How Does Bill 23 Affect Kingston, Ontario?

On November 28, 2022, the Ontario Government passed Bill 23, the “More Homes Built Faster Act 2022.” The purpose of this bill, as the name suggests, is to increase the supply of houses in Ontario as quickly as possible.

The bill has been reported on extensively in the news, so in this article, we’re going to cover some of the key points as they relate to Kingstonians. The three major components of this Bill that we want to cover are:

  1. “As of right” zoning permitting up to three residential units per lot.
  2. Reductions to development charge rate increases.
  3. Reduction in the building requirements and approval process.
How Does Bill 23 Benefit First-Time Home Buyers?

The greatest obstacle for first-time homebuyers in Kingston is the down payment. At first, a minimum down payment of 5% seems attainable, but with the average cost of housing in Kingston at $636,150 as of October 2022, that means first-time home buyers need to have over $30,000 saved. For the average Kingstonian making $62,000 after taxes, that’s half a year’s salary. And that’s the average. Typically, first-time home buyers are younger, so you would expect them to be making less than the average.

The second greatest obstacle is securing a mortgage loan. A common complaint amongst younger Canadians is how they pay $2500 per month in rent, but can’t convince a bank to give them a mortgage with the same (or lower) monthly payments.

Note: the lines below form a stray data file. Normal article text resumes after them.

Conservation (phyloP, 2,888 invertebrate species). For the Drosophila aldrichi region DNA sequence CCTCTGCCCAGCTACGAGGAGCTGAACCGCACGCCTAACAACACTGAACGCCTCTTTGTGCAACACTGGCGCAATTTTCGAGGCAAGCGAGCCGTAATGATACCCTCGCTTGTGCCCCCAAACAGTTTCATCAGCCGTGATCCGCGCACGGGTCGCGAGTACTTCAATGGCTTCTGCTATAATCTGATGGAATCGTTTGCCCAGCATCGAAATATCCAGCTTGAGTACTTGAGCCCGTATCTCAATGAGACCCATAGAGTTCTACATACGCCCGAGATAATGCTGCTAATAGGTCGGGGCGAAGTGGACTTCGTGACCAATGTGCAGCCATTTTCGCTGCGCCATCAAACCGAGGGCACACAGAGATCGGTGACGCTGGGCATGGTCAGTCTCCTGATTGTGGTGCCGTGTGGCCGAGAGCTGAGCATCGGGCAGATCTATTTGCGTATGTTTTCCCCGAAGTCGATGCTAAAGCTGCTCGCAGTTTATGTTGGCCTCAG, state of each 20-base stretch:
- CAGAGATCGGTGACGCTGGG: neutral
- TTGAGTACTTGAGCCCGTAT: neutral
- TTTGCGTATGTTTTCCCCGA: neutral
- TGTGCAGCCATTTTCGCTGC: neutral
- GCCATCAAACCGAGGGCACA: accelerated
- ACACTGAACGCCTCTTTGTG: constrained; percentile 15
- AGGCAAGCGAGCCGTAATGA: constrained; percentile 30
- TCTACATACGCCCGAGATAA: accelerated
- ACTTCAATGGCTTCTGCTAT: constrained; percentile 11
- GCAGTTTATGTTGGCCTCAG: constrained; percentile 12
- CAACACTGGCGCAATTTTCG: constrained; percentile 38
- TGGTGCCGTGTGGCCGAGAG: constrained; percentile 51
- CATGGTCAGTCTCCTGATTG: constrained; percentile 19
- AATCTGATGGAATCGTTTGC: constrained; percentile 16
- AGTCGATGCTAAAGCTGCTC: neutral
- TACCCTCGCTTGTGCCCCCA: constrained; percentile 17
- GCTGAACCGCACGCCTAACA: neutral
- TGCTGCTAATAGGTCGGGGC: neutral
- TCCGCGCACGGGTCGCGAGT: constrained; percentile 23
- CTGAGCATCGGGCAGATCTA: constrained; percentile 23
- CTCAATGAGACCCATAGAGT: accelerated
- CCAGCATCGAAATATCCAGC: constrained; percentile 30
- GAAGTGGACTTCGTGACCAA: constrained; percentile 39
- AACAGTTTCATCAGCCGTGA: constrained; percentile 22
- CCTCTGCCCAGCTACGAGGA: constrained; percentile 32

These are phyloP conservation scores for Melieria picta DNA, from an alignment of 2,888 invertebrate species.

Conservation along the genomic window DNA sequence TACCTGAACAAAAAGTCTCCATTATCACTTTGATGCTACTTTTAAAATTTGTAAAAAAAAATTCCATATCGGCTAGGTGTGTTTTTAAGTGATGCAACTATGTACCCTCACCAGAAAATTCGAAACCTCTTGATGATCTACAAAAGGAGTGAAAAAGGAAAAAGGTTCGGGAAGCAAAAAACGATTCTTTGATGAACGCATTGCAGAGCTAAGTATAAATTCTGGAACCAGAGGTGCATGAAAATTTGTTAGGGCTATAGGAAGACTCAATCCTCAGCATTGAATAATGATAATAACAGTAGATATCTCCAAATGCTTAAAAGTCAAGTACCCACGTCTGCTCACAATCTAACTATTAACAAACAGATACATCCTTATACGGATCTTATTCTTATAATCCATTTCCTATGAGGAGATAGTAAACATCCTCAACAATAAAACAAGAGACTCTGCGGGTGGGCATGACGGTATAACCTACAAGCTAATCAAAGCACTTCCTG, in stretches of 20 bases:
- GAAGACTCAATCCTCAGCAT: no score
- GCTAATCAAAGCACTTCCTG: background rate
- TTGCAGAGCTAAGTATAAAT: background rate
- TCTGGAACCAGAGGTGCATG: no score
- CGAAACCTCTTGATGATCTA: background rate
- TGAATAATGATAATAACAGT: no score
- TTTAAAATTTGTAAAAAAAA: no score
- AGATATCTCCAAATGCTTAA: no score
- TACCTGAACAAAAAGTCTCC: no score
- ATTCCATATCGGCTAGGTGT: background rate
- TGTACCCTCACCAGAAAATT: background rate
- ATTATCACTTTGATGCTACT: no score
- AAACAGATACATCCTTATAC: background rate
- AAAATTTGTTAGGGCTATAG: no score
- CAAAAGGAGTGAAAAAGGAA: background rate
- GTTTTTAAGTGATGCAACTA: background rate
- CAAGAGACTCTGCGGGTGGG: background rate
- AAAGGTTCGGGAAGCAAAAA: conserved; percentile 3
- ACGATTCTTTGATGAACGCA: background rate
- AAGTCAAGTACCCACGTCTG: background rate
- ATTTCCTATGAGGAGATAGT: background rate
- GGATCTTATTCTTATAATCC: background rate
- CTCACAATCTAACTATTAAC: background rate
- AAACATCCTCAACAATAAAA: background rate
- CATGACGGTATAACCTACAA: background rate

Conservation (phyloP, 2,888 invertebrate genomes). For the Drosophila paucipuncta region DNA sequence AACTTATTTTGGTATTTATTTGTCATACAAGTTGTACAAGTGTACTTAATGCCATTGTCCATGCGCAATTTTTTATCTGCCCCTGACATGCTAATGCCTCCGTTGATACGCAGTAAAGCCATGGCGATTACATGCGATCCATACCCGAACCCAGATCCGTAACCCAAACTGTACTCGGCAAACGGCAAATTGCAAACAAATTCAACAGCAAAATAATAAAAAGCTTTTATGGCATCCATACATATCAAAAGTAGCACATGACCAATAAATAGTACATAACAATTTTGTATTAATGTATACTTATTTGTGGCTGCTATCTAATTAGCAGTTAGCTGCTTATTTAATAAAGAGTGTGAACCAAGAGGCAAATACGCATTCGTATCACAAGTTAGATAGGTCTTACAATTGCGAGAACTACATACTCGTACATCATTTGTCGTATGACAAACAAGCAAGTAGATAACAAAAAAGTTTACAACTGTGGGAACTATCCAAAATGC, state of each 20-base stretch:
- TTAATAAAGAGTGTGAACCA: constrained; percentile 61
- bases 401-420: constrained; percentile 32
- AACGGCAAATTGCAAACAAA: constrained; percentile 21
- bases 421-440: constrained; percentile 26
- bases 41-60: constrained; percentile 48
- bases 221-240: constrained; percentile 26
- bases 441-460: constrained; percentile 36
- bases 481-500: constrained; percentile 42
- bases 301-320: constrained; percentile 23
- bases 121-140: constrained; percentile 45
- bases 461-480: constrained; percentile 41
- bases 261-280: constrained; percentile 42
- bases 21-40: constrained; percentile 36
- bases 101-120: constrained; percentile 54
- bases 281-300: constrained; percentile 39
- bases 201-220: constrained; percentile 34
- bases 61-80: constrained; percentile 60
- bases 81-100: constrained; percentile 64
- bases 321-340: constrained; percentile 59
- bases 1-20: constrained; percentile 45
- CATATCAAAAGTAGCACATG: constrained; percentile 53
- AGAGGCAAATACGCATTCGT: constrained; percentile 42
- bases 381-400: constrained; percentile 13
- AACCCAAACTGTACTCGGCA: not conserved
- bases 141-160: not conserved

So, what is Bill 23 doing to help with these issues? Two things. First, it increased the permitted number of additional dwelling units (ADU) from two to three (though this does not mean every home will be able to accommodate secondary units); second, it sets out to “freeze, reduce and exempt fees, and spur the supply of new home construction.”

You may not realize it, but the fees and taxes associated with building a new home significantly increase the price—and therefore the down payment. The Canadian Mortgage & Housing Corporation (CMHC) reported in July 2022 that these fees can increase the cost of a new home by up to 20%. For first-time homebuyers, an increase like that can break the bank. So, while these fees collected by the municipality help fund important community projects, they are exacerbating perhaps the biggest hurdle to home ownership.

How do ADUs help first-time home buyers? According to Statistics Canada, 15% of Canadians between the ages of 20 and 34 have roommates, and many young Canadians are deciding to buy houses with friends and family to get into the market. The biggest turn-off for this type of joint ownership is having roommates. Allowing additional dwelling units will help young Canadians get into the market AND keep their independence. Having “roommates” doesn't sound as bad when they have their own entryway and independent living space.

How Does Bill 23 Benefit Investors?

The housing crisis is a complicated issue to solve, but one major contributor is the costs associated with building a new home. As we mentioned in the previous section, municipal fees and taxes greatly increase the cost of new construction, and this increased cost negatively impacts the housing supply. The Government of Ontario estimates fees and taxes can add $250,000 to the cost of a new home depending on the area.